The following information was sent to me October 23, 1998, by
Department of Geography
University of Winnipeg
Winnipeg, Manitoba, Canada, R3B
I thought you might be interested in some additional info about the song K-K-K-Katy, undoubtedly the most famous stuttering song.
The Katie in the song was my grandmother, Katherine Gertrude Craig of Kingston, Ontario (whose married name was Katherine Richardson by the time the song was written); she was known as Kate. It was composed spontaneously at a party at Kate Richardson's house in Kingston in 1917. "Katie" was the best friend of Geoffrey O'Hara's sister, Kathleen, who married Katie's brother (thus making her Geoffrey O'Hara's sister's sister-in-law). The finished version of the song was first played at a garden party fund-raiser for the Red Cross at a cottage in Collins Bay on Lake Ontario just west of Kingston. I have a 1918 edition of the sheet music on which is printed above the title "Lovingly dedicated to K-K-K-Katy Richardson who inspired this song.". There is no recollection in the family as to how the stuttering motif came to be- certainly Katie Richardson didn't stutter but perhaps someone known to the group around the piano did, or more likely it was simply a device to make the words scan to the music.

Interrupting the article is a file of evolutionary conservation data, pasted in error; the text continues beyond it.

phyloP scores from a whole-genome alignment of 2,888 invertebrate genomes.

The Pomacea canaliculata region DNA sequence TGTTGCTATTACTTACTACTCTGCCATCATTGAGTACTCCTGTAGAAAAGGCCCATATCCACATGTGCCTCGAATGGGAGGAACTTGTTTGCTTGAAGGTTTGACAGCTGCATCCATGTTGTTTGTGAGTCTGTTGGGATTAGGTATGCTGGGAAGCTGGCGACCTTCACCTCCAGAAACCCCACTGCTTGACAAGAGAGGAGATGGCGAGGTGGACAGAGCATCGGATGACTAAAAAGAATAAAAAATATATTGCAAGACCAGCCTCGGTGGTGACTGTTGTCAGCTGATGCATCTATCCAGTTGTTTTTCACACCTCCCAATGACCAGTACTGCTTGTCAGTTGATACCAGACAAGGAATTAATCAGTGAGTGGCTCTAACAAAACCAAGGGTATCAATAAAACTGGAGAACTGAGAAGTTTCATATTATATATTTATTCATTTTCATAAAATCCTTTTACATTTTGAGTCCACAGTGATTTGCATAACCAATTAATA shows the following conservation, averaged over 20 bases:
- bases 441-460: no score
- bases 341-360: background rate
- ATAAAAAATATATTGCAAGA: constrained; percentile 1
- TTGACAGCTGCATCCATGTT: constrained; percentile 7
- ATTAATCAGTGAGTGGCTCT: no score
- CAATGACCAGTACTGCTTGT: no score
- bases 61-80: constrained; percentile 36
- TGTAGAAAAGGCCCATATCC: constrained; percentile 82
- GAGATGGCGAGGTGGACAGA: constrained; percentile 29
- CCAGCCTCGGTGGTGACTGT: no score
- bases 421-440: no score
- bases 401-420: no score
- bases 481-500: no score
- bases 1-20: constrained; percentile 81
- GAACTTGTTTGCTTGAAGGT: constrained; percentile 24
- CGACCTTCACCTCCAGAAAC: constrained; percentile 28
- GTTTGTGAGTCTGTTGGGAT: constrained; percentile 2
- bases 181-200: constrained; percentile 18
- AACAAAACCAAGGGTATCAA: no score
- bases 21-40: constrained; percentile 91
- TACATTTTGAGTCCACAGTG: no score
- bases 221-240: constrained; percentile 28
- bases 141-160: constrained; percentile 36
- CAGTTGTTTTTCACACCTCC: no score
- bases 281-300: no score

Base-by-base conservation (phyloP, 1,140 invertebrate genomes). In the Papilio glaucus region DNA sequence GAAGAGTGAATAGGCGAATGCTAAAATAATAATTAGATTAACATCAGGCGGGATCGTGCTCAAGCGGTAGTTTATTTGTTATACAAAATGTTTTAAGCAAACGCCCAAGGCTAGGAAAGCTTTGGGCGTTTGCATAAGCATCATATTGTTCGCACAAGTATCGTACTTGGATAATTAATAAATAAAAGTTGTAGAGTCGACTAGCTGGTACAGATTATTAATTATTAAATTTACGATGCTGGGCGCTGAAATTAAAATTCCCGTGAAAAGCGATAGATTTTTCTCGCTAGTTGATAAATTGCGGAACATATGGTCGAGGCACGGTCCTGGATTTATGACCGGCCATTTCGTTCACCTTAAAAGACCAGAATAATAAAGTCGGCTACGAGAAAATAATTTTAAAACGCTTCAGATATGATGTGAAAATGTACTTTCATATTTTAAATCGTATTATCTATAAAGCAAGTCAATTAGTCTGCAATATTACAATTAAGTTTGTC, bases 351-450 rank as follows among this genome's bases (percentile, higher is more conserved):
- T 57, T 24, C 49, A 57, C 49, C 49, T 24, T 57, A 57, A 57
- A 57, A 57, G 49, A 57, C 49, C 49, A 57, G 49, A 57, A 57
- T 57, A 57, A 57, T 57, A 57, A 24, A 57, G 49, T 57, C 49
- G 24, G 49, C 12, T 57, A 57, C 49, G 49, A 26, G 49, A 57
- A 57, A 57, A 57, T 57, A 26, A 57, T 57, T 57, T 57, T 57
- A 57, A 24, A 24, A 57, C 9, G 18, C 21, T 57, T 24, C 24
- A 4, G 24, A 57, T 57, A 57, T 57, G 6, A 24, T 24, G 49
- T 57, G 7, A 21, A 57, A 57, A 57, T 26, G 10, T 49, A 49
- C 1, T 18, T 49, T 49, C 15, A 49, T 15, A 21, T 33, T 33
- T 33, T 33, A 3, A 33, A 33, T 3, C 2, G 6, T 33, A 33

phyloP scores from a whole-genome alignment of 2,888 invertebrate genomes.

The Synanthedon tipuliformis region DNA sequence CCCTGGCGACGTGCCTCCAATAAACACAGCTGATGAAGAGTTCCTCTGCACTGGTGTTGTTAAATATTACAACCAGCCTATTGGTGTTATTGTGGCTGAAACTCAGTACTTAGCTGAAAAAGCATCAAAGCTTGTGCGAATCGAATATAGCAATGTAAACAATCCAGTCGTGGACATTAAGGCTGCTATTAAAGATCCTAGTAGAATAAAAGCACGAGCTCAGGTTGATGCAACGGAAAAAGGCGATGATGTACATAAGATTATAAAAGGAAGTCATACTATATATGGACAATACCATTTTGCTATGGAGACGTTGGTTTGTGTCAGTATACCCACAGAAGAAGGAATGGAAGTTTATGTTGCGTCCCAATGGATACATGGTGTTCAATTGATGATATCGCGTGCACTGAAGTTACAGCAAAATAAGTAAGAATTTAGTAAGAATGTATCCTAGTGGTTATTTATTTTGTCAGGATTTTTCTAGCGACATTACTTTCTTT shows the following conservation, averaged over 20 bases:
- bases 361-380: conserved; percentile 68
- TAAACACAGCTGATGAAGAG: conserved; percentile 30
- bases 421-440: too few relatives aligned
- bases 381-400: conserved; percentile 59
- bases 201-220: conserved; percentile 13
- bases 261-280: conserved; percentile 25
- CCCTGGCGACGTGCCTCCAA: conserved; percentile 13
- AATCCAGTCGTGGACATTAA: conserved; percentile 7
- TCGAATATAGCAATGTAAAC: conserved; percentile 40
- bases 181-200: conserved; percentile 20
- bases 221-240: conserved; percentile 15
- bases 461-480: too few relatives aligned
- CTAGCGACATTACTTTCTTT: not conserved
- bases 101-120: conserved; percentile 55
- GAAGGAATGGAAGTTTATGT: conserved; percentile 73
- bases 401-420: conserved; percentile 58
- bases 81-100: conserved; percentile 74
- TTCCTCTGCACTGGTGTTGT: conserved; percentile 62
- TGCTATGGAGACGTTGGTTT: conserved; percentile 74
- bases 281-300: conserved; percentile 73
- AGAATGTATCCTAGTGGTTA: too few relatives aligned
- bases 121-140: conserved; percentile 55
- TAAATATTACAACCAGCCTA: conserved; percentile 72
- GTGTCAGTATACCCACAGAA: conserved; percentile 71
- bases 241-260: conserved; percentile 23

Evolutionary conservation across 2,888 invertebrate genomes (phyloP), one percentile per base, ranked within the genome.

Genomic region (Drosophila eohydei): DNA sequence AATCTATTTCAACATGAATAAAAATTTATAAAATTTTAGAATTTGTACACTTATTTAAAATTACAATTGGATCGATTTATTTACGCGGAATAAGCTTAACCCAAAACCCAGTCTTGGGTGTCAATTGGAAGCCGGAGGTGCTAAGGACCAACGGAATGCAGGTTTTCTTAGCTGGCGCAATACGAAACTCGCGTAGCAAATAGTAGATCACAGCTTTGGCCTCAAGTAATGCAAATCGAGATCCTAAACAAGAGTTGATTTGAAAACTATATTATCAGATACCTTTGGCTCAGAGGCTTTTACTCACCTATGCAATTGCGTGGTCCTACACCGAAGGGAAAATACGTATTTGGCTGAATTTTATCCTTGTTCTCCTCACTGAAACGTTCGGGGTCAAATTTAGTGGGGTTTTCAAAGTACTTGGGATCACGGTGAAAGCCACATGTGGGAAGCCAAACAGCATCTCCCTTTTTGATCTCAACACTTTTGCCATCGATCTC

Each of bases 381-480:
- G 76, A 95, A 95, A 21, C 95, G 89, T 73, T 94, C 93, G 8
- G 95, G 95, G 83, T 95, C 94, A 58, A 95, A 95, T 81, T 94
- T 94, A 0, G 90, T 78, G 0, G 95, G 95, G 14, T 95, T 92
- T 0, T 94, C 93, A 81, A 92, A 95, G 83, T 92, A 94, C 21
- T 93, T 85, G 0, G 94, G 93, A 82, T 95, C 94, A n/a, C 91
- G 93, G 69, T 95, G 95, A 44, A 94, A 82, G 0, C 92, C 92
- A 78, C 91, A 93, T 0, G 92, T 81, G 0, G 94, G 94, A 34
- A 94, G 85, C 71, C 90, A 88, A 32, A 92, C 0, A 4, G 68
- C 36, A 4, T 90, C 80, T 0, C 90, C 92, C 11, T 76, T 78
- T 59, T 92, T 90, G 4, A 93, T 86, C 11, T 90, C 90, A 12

Katie Craig-Richardson died in 1922, leaving two very young daughters- Kathleen E. Rannie (my mother named after O'Hara's sister and living in Beamsville, Ontario) and Katharine Jean Richardson (my aunt still living in Kingston). Geoffrey O'Hara was originally from Chatham, Ontario, taught music at Columbia University and the University of South Dakota, and died in Florida on January 31, 1967, at age 84. During his career, he composed a great many songs, mostly hymns and other sacred music, but none so far as I know have lasted like K-K-K-Katy.